Pluie the Gray Wolf
Ever wonder where the idea for the Yellowstone to Yukon Conservation Initiative originated? A well-travelled wolf gave scientists the idea. Pluie, a five-year-old female gray wolf, was fitted with a radio-collar and satellite transmitter in Alberta's Peter Lougheed Provincial Park in June of1991. For two years, Pluie's signal was tracked as she travelled 100,000 square kilometers (40,000 square miles) – an area 15 times larger than Banff National Park and 10 times larger than Yellowstone National Park. She moved through Banff National Park, into British Columbia, across the US border and through Glacier National Park to Montana, through Idaho and then into Washington state before heading north again to British Columbia. In 1993, near Fernie, BC Pluie's collar issued its last signal. It was learned later that the collar's battery was destroyed by a bullet. Two years later, Pluie was found still wearing hercollar near Invermere, BC after a hunter legally shot her and her mate, along with their three pups.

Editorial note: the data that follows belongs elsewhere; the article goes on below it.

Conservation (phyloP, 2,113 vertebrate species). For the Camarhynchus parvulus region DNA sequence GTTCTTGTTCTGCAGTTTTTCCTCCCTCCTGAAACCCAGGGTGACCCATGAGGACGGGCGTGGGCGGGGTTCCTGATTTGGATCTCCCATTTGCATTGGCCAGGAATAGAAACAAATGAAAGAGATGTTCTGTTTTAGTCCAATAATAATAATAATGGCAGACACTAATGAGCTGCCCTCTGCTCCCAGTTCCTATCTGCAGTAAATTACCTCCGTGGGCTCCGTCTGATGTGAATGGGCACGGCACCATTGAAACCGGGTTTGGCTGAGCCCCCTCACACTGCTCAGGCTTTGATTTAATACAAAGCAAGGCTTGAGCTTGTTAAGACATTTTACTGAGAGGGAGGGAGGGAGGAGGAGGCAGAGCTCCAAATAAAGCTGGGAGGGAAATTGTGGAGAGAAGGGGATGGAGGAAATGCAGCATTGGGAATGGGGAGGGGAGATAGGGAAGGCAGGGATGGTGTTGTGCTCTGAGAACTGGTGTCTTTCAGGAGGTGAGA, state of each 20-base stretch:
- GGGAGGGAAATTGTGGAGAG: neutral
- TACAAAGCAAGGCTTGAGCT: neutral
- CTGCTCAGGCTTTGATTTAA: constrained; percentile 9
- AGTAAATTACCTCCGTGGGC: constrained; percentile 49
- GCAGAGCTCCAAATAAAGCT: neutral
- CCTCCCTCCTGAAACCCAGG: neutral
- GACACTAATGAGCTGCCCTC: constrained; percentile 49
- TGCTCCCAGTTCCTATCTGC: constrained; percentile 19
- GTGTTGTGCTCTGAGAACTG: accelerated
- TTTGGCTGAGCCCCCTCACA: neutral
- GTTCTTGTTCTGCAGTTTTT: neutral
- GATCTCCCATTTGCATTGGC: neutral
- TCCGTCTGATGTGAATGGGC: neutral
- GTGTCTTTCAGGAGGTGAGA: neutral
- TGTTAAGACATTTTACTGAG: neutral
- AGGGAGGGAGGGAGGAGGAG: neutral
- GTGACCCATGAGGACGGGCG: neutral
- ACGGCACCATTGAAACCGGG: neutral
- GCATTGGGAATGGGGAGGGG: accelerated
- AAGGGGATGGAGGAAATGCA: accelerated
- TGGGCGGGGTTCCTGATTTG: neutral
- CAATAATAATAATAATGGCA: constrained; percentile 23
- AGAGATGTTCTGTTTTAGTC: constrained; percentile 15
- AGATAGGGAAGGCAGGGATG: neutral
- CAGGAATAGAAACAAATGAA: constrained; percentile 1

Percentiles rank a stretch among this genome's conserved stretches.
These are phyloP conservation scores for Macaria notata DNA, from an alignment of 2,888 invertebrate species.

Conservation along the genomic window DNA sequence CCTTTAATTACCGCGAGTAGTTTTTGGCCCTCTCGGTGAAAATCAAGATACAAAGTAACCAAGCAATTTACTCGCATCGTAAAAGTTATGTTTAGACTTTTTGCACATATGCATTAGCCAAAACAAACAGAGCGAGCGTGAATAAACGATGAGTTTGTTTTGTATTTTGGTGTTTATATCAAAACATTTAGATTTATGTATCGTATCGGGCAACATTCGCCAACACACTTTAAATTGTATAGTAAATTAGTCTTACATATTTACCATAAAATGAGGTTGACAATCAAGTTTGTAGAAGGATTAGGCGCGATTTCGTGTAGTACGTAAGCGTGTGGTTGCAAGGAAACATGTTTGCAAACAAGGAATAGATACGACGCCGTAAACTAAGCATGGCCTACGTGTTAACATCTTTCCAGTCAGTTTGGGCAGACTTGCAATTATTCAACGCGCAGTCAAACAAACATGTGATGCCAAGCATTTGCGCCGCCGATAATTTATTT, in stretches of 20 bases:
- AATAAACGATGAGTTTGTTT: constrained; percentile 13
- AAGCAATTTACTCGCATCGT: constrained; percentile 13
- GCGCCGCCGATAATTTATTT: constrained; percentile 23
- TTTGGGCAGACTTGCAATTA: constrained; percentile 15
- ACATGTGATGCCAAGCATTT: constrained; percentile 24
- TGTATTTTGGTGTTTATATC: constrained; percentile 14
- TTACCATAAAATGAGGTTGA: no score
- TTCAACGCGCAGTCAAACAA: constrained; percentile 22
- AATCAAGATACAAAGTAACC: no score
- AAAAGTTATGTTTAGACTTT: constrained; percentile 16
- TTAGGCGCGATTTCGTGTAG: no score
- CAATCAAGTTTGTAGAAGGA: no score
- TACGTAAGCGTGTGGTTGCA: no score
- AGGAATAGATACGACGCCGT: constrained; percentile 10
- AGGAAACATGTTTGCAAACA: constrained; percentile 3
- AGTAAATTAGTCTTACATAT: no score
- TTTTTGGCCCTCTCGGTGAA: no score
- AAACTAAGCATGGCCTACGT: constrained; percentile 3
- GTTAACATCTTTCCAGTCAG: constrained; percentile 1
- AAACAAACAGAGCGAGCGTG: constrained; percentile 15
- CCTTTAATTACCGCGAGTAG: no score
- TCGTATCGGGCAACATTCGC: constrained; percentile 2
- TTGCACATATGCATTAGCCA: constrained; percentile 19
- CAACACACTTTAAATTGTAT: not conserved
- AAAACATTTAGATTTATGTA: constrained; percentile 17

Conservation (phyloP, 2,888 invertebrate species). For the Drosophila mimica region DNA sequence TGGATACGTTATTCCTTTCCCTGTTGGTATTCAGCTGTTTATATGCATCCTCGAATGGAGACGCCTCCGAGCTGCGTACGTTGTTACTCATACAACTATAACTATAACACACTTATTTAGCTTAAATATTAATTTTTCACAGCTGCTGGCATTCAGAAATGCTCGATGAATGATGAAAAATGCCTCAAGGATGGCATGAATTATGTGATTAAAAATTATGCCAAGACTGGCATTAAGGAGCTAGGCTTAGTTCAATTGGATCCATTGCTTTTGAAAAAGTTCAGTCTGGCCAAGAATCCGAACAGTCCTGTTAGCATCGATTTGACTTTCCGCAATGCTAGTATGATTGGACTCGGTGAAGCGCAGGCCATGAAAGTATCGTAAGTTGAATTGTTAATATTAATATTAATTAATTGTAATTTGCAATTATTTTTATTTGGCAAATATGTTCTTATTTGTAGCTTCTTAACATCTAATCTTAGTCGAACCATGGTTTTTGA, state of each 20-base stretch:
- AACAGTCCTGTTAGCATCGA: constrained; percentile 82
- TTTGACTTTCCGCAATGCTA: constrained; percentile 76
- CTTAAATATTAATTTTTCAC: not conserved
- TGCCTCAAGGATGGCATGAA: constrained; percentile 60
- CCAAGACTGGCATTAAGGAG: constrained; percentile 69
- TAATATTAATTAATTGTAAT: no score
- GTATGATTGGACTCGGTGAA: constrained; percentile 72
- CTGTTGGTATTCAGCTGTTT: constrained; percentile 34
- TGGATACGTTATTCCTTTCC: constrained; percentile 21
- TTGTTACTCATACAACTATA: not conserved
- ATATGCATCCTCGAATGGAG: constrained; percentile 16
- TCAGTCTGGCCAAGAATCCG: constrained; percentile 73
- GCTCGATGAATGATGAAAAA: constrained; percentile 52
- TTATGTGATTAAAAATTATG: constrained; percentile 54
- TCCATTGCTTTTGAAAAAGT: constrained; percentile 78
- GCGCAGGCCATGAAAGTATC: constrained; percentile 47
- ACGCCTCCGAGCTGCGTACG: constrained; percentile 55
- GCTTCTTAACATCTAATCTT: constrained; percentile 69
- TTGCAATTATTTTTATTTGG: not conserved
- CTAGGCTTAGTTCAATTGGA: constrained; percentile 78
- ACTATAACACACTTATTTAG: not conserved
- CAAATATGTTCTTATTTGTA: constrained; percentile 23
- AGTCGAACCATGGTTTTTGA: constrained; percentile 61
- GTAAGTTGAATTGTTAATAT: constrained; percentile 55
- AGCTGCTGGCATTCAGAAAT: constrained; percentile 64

Pluie's story reminds us that parks and protected areas, no matter how large, cannot be relied upon to ensure future healthy populations of large mammals. These species use landscapes on a scale that is larger than any single park, or than even a network of parks. Integrated approaches to management that recognize the large-scale movement of many animals, and the need for coordinated responses from many levels of government and private land managers, are necessary.
Map provided by: Alberta Tourism, Parks Recreation and Culture and Paul Paquet.